“Many types of insects mimic ants, from phasmids to katydid, spiders, flies, beetles and praying mantis. Insects mimic ants as a protective mechanism, a form of Batesian mimicry. Birds and other large insects tend to avoid ants as prey as they tend to be aggressive or unpleasant to taste. Ant Mimicry is called ‘myrmecomorphy’ which comes from two words myrmex (meaning ant) and morphos (meaning form). Occasional some insects mimic ants to be able to prey on ants.
“I recently observed one such myrmecomorphy – the Asian Ant Mantis (Odontomantis planiceps), also called the Grass Mantis. As can be realised from the name, this praying mantis is recognised to practise myrmecomorphy. The instar (nymph) of this praying mantis can easily be mistaken as a large ant until you clearly see the front two legs.
“I first spotted this interesting insect in a rural community (Tambun) in January 2016 (top). In September 2016 I observed it in my garden feeding on a winged-grasshopper-like-insect, very much like a small Katydid (above and video, below). It is a small insect and easily dismissed as a large ant. I am sure there have been a number in my garden in the past.”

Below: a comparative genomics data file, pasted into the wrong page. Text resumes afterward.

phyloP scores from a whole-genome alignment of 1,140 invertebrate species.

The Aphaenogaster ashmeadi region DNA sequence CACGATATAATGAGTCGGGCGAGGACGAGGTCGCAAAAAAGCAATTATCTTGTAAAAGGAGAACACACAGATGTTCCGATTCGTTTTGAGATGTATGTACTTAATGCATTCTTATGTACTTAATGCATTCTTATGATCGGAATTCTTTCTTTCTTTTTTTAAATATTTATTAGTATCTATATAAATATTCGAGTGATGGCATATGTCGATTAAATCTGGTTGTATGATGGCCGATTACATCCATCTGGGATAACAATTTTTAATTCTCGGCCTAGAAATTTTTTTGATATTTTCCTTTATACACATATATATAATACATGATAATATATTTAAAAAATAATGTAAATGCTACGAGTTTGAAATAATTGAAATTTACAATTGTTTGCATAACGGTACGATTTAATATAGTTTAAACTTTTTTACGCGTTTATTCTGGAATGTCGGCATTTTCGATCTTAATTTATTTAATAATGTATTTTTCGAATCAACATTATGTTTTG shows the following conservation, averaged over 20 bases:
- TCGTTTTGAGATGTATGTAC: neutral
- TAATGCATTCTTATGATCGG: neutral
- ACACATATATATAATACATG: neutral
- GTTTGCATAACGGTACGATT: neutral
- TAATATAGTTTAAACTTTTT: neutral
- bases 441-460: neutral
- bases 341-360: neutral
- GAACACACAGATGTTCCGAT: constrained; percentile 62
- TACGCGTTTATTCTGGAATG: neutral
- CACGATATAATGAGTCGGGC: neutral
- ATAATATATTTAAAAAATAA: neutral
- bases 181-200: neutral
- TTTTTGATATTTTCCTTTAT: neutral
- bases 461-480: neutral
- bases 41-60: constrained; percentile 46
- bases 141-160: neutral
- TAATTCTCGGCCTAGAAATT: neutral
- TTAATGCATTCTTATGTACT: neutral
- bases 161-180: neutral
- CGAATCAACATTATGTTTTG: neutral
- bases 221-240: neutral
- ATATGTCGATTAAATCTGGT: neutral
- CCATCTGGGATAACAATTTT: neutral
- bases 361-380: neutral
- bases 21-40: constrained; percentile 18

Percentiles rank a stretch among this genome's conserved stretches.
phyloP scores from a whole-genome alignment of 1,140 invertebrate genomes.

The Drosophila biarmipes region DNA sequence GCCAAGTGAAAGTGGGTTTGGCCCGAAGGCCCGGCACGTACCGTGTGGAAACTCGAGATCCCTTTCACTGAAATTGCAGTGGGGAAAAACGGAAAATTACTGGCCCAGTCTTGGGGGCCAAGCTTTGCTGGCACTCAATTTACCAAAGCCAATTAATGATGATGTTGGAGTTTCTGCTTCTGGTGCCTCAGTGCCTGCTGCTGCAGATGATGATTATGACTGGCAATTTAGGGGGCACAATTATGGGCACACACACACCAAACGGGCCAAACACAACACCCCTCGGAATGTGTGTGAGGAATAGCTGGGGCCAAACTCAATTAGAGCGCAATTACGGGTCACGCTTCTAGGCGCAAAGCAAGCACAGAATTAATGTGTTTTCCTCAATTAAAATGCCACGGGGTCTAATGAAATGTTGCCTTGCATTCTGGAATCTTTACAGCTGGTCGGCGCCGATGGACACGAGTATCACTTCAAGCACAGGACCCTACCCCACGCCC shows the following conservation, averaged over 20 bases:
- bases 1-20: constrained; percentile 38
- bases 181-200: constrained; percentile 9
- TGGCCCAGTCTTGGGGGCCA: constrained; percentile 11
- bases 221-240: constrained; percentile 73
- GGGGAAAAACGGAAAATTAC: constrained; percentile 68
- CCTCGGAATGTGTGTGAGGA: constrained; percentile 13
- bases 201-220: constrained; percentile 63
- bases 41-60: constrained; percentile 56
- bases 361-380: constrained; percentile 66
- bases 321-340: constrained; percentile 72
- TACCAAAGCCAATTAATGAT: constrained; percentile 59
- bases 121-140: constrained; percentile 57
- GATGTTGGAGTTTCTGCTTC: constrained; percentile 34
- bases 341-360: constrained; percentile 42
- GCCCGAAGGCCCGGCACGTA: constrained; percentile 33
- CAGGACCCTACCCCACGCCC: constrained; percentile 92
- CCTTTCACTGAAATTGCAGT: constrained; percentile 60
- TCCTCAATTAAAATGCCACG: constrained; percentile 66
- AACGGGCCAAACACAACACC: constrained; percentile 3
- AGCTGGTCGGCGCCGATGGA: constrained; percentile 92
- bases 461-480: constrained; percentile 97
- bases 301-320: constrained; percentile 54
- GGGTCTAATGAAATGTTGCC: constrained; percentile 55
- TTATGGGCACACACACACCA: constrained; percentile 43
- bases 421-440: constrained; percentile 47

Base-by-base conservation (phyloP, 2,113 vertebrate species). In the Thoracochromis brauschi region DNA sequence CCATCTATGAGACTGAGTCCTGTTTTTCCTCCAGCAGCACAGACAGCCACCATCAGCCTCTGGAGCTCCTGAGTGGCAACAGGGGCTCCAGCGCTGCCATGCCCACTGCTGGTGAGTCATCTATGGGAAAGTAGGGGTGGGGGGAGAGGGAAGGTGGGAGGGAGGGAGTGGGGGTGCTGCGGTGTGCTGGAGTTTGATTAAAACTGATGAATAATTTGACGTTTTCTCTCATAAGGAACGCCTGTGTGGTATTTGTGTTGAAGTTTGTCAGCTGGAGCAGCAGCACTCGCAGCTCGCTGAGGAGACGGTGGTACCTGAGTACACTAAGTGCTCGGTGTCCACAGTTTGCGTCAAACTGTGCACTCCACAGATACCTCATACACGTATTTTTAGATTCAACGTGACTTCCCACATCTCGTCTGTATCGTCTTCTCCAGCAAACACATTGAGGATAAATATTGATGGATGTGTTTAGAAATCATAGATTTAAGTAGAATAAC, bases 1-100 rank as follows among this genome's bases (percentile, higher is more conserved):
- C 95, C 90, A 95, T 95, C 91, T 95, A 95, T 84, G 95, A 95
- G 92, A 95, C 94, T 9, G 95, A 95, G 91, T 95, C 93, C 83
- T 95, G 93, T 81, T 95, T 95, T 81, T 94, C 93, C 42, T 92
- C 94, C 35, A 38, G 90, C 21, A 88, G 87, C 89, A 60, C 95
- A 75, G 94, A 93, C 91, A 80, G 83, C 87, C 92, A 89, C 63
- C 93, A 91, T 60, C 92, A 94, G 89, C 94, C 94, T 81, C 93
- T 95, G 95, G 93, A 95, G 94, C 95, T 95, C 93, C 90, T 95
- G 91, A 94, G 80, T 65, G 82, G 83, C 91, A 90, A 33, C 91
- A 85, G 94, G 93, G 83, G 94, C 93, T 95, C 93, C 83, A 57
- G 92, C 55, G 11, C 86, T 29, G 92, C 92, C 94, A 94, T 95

Dato’ Dr Amar-Singh HSS
Ipoh, Perak, Malaysia
11th October 2016
References & Sources:
Wikipedia. Ant mimicry LINK.
Kevin Zelnio. Word of the Month: Myrmecomorphy. Scientific America. LINK.
Carly Brooke. Alright Asian Ant Mantis, you fooled me – LINK.